The Malta Independent 18 June 2024, Tuesday
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David Walliams was paid €120,000 to host Malta Film Awards

Monday, 12 February 2024, 17:58 Last update: about 5 months ago

British comedian David Walliams was paid €120,000 by the Malta Film Commission in order to host the 2022 Malta Film Awards, the Daphne Caruana Galizia Foundation revealed on Monday.

The publication brought to an end a two-year legal battle between the Foundation and the Film Commission as the latter refused to divulge the information.

Earlier in the day, the Tourism Minister had said that the details of the payment will be given in "the coming days". The Daphne Foundation anticpated the minister by disclosing the amount.


A court at the end of January however rejected an appeal filed by the Malta Film Commission to deny the Foundation access to information regarding payments made to an entertainer for the 2022 Malta Film Awards.

The case concerned a freedom of information request to obtain the amount of public money paid to David Walliams for participating in the 2022 Malta Film Awards. In the freedom of information request, the Malta Film Commission had been asked for all invoices it received from Walliams, or his agents or associated companies or individuals, or on their behalf, in connection with the event.

The Film Awards came under the spotlight for its glitz and glamour, with suggestions that the event had gone far over its budget – a budget which was already more than what the Malta Film Commission gives out to local filmmakers in grants.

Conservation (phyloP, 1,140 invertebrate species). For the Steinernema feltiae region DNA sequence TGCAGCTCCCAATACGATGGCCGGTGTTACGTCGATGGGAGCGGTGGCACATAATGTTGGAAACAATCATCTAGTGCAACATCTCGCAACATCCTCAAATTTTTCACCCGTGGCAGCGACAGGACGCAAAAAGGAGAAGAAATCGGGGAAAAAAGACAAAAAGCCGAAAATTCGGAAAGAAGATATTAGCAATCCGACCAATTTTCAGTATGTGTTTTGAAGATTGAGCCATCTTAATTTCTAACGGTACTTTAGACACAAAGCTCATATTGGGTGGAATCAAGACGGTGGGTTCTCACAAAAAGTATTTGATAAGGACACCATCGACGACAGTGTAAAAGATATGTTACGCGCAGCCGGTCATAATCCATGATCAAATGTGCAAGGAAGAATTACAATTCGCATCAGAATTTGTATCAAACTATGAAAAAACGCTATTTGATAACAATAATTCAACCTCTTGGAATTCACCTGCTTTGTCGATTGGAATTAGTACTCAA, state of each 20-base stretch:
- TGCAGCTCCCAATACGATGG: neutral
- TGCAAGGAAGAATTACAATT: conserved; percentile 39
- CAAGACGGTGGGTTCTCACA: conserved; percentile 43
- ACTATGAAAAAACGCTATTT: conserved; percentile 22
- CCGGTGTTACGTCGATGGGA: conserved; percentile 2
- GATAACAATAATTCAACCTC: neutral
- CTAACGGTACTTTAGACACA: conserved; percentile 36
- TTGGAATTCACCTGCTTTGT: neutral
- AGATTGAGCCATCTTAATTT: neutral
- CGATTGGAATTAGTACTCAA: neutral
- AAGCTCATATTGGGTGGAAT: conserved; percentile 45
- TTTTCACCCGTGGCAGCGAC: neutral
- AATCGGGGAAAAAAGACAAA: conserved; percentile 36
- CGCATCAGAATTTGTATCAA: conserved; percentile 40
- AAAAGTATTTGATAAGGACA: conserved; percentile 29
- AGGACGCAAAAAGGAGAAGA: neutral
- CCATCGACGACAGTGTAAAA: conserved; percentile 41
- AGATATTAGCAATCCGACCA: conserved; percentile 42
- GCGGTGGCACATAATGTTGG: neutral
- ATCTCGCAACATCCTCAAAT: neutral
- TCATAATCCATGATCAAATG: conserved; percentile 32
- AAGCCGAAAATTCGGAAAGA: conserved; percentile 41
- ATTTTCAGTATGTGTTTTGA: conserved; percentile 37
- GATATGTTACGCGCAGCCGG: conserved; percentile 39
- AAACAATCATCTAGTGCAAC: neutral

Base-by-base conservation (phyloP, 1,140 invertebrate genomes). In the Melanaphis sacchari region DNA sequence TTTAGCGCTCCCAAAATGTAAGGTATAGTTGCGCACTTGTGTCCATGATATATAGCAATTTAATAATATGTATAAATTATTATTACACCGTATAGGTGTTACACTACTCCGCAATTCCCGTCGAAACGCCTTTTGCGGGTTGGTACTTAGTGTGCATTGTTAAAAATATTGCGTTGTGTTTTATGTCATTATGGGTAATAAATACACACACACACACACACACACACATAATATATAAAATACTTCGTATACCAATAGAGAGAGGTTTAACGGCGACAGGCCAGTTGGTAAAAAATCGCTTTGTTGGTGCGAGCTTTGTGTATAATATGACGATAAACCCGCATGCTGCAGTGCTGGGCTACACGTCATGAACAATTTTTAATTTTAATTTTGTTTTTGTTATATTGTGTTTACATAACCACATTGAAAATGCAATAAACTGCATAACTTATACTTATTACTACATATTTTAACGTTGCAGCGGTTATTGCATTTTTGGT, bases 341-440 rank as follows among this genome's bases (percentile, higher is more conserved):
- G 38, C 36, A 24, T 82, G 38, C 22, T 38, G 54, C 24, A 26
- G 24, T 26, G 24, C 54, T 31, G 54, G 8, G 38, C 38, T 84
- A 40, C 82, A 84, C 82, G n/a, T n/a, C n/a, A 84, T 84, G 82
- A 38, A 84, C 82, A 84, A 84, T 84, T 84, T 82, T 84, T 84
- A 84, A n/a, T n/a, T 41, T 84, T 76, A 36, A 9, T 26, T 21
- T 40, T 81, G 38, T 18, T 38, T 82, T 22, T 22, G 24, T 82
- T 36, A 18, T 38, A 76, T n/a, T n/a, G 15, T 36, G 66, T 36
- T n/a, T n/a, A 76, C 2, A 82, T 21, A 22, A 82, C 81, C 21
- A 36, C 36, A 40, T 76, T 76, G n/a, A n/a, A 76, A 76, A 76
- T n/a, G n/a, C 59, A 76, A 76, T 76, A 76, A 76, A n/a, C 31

The initial budget for the event was 400,000, but Tourism Minister Clayton Bartolo – under whose remit the Film Commission falls – had said that 1.3 million was spent on Malta Film Week as a whole.

Sharing the cost of Walliams’ engagement on Facebook, the Foundation said that his engagement made up for 30% of the original budget for the event, and nearly 10% of what was actually paid.

The Foundation said that one question still remains: where was the rest of the 1.3 million spent?

“We call on Government to be completely transparent with its spending and make access to information less arduous,” the Foundation said.

The commission had denied a Freedom of Information request submitted by Times of Malta for details on the cost of the awards. 

It also denied a Freedom of Information request filed by the Daphne Caruana Galizia Foundation specifically requesting payments made to Walliams. In the rejection letter, the film commission had cited a legal clause that the requested documents were subject to professional privilege and that their disclosure would amount to breach of confidence.

The foundation reported the issue to the Information and Data Protection Commissioner (IDPC) which ruled in its favour, leading to an appeal by the commission before the Data Protection Tribunal, which upheld the IDPC ruling.

The IDPC said that the confidentiality clause in the agreement with Walliams could not be used to prevent disclosure of the amount he was paid and the Malta Film Commission had not attempted to explain or substantiate its claim that disclosing the requested invoice would prejudice its affairs or those of Walliams.

Following the Data Protection Commissioner’s ruling, the Film Commission took the matter to the civil court, asking it to annul the ruling and revoke the IDPC decision. Yet, the court rejected the film commission's second appeal, ordering the commission to release the information.

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